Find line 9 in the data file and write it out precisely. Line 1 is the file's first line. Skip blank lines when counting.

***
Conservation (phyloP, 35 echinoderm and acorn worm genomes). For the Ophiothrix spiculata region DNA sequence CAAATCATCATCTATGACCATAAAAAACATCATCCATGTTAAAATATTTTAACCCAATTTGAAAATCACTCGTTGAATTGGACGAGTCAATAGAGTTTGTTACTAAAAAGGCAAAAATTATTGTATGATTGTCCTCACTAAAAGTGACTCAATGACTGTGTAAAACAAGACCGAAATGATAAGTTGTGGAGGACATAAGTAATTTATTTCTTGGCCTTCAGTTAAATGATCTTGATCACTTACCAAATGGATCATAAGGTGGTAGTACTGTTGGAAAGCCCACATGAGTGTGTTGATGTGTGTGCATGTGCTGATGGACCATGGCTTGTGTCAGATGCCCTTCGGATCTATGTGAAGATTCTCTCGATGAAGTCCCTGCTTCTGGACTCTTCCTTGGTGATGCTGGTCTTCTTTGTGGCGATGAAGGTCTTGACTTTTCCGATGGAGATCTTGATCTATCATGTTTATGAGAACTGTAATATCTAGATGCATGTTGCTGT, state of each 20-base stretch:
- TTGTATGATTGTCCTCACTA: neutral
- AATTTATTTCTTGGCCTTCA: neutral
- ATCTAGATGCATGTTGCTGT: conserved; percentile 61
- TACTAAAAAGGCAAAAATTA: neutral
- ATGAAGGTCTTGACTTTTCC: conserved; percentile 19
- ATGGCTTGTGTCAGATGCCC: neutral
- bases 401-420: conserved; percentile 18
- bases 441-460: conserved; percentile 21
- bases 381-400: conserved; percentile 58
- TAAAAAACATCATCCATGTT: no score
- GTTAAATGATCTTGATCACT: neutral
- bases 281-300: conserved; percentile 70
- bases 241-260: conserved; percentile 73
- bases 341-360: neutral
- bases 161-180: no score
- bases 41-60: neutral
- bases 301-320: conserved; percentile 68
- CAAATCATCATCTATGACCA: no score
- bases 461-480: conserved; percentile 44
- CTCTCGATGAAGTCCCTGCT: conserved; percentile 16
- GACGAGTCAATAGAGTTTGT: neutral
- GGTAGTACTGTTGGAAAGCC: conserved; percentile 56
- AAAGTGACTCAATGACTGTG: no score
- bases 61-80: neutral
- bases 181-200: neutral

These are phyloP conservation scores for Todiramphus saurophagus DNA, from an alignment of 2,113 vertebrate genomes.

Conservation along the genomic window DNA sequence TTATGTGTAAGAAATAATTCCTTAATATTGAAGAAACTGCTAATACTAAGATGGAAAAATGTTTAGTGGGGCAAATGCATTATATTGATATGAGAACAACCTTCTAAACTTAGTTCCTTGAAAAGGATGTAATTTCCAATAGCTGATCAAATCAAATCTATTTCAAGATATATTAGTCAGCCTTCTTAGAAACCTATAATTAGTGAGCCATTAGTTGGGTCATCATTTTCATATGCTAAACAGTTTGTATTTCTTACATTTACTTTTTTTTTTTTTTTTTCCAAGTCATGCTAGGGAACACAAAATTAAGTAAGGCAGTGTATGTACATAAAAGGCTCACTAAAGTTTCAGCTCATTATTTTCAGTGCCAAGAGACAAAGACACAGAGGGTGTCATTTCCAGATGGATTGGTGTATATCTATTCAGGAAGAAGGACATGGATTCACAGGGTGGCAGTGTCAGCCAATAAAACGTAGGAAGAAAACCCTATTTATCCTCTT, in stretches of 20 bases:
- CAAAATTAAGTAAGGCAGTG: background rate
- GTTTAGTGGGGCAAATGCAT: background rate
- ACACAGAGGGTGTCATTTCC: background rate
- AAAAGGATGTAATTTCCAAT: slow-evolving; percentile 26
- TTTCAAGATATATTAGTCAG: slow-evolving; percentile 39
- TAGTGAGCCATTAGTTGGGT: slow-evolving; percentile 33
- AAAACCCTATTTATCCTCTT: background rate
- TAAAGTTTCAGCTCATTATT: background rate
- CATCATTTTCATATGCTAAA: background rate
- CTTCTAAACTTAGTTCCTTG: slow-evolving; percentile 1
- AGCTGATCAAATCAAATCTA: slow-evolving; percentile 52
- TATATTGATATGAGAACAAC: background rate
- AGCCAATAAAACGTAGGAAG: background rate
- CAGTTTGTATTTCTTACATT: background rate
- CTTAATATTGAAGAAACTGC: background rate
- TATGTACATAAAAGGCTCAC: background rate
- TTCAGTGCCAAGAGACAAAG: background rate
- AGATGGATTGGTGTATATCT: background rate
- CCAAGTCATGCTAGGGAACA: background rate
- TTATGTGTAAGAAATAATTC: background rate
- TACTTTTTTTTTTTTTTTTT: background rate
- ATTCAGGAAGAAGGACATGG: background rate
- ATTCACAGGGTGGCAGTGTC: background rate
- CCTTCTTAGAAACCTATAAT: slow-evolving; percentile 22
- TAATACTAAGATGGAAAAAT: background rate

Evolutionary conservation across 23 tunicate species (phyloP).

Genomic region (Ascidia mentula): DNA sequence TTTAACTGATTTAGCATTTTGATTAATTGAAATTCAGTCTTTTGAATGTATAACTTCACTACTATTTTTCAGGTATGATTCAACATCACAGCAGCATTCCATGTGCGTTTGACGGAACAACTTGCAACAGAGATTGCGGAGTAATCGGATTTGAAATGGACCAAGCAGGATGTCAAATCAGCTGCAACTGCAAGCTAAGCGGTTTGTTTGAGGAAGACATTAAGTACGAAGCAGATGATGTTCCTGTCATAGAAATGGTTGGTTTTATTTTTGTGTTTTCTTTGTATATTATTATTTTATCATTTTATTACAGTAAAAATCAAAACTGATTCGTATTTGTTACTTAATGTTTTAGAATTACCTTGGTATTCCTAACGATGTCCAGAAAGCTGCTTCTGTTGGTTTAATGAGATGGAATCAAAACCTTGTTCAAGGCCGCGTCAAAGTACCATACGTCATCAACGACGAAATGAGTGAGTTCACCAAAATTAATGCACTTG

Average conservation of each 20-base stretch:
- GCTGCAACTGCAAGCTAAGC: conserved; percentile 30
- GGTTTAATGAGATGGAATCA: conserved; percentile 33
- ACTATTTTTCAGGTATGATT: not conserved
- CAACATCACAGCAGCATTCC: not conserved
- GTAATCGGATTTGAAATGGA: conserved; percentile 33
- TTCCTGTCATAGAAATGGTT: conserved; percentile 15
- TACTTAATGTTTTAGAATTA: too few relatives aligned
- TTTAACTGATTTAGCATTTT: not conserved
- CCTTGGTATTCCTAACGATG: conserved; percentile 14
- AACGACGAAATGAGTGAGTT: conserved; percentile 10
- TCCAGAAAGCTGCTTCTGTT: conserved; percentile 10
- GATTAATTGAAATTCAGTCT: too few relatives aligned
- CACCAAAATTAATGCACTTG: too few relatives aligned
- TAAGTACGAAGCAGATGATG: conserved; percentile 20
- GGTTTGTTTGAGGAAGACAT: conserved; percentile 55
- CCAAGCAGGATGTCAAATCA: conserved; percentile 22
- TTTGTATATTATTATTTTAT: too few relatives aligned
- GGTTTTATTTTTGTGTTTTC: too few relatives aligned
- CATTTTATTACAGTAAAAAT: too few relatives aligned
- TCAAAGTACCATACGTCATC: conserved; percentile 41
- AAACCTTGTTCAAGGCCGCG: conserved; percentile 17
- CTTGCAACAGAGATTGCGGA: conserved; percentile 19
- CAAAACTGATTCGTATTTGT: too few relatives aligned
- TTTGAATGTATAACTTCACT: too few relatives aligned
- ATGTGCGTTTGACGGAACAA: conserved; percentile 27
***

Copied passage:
- bases 441-460: conserved; percentile 21